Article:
| The Detroit News
Michigan’s Chaundee Brown on Ohio State videos and jawing during game
Wolverines player talks about how videos showing Buckeyes players dancing after last year’s win motivated him and how he got into spat during game.
The Detroit News
Before arriving in Ann Arbor this past offseason, senior guard Chaundee Brown didn’t pay much attention to the rivalry between Michigan and Ohio State.
Part of it was because he grew up across the country in Florida. Another reason was he thought he’d never be recruited by the Wolverines and would end up at any other Division I school besides Michigan, so the series never registered on his radar.
In order to get Brown, a transfer, and Michigan’s other newcomers up to speed, they were provided a crash course on their rival and what the game means to the program heading into Sunday’s top-five matchup at Value City Arena.
“We showed them a couple videos that rubbed us the wrong way,” senior guard Eli Brooks said after Michigan’s 92-87 victory.
According to Brown, the videos were of Ohio State players dancing after their wins over the Wolverines last season, when the Buckeyes swept the regular-season series with a three-point victory in Ann Arbor and a 14-point win in Columbus.
“Coach (Juwan) Howard showed it and kept showing it, basically the disrespect and everything,” Brown said.
On top of that, Brown found out on social media about the “gold jersey” tradition Ohio State’s basketball team started, taking a page out of the football program’s book. Since 1934, Ohio State football players have received a golden pants charm for every win against Michigan.
But since the basketball teams could face up to three or four times in a given season, the Buckeyes must sweep the Wolverines that year to earn the gold jersey pendant.
“That motivated us even more,” Brown said. “That really motivated me.”
It showed as Brown was locked in from the start and came to play. He scored 15 points off the bench on 6-for-8 shooting and went 3-for-4 from 3-point range, making his first three long-range attempts.
During one first-half stretch, he hit back-to-back 3-pointers to give Michigan its first lead. After each make, Brown exchanged words with the Ohio State bench and play was briefly stopped after the second instance.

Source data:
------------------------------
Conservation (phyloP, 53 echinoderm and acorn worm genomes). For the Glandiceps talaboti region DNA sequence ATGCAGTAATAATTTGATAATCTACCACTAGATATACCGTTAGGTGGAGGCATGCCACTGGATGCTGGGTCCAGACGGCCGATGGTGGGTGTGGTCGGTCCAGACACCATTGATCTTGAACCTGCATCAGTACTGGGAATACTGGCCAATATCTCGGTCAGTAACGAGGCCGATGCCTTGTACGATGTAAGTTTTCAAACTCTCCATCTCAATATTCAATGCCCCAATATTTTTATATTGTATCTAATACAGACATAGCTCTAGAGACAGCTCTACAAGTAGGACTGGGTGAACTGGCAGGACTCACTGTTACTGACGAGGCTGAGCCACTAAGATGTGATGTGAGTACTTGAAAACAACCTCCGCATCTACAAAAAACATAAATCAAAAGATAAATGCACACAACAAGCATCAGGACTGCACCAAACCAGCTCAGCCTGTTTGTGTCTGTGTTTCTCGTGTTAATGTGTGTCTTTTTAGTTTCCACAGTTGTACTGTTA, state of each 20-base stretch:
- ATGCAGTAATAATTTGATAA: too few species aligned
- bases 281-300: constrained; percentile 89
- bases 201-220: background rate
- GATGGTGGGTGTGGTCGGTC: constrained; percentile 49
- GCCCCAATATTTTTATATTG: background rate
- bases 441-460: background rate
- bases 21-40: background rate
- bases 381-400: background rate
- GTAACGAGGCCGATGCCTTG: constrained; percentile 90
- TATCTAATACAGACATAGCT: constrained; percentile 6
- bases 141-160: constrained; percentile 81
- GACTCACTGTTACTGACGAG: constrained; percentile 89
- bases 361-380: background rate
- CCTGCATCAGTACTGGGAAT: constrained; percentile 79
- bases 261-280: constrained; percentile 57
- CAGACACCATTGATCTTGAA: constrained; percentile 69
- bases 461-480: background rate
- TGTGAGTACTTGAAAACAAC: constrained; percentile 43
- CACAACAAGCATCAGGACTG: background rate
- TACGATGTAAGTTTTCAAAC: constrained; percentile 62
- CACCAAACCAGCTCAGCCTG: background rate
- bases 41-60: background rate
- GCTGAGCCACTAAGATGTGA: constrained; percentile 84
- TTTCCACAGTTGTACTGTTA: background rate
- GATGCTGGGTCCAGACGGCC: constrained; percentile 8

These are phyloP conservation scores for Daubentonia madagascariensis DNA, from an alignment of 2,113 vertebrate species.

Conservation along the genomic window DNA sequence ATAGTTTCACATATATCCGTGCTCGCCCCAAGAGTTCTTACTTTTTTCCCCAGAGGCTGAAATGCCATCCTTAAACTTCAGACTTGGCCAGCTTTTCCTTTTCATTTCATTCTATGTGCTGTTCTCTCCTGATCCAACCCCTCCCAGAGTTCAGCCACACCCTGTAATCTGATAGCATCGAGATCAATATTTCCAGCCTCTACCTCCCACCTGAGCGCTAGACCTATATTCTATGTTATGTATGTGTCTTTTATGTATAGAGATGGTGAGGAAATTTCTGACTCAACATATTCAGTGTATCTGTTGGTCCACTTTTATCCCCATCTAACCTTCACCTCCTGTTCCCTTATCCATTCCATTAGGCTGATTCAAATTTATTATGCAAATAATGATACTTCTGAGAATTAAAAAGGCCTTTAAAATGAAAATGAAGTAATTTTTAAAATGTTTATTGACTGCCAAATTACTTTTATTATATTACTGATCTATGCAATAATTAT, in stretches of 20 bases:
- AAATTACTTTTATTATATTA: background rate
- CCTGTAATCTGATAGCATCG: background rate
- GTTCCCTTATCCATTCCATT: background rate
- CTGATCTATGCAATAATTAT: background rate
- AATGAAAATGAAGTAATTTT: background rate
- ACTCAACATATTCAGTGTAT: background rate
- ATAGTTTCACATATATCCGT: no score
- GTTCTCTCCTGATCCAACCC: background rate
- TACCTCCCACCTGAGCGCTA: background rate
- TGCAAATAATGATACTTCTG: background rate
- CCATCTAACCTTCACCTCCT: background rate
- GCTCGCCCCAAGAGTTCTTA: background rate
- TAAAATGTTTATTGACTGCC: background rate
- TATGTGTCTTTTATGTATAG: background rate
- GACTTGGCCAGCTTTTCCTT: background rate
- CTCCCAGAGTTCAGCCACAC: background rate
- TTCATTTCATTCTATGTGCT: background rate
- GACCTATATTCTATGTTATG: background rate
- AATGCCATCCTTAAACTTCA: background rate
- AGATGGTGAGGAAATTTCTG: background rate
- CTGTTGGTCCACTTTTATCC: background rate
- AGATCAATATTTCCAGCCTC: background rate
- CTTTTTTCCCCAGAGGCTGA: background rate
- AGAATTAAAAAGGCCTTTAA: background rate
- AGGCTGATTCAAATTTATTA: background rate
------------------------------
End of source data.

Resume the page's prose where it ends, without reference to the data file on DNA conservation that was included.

“They were talking,” Brown said. “When I was shooting, they were saying a couple words and this and that. I just like these type of games, these dogfights.”
In addition to Brown, freshman center Hunter Dickinson and grad transfer guard Mike Smith also got their first taste of the rivalry and made their marks.
Dickinson finished with a team-high 22 points and nine rebounds and Smith chipped in 11 points and seven assists in a game that featured physical play, trash-talking, bodies hitting the court and a heightened level of emotion.
“I could tell they don’t like us, and we sure don’t like them either,” Dickinson said. “I think it was extra motivation, extra intensity out there on the court. You could see that it was a really competitive game. I think that there’s definitely something to be said for an Ohio State-Michigan rivalry. It’s definitely one of the best in the country.”
Dickinson felt the videos that were shown to the team provided more fuel for the returning Wolverines since he, Brown and Smith weren’t around last year to experience the sting of those previous defeats.
“I think the person who was most upset by that was probably Coach Howard,” Dickinson said. “It was like the Michael Jordan approach — any little thing that can get you a little extra motivated helps. I think that was something that got everybody really prepared for this game.”
But perhaps the biggest motivational tool was Michigan’s lack of success in Columbus. Entering Sunday’s game, the Wolverines had lost four straight and 14 of their past 16 trips to Value City Arena, with their last win coming in 2014.
“The biggest thing we were looking at was our record at Ohio State,” Brooks said. “That’s something that we really wanted to change. That’s what drove us the most.
“We wanted to change the tides and that’s what we did.”
Michigan had no answer for Ohio State junior guard Duane Washington Jr., a Grand Rapids native who led the Buckeyes’ offensive attack and knocked down shots all over the court.
Washington poured in a career-high 30 points on 12-for-18 shooting and finished 5-for-10 from 3-point range. He bested his previous high of 23 points set last month in a win over Northwestern.
“Duane was terrific,” Ohio State coach Chris Holtmann said. “I think Duane’s been really locked in. He’s been really committed to growing as a player and he’s been really committed to playing the right way.”
Washington spent three years at Grand Rapids Christian High before finishing his prep career at Sierra Canyon in California.
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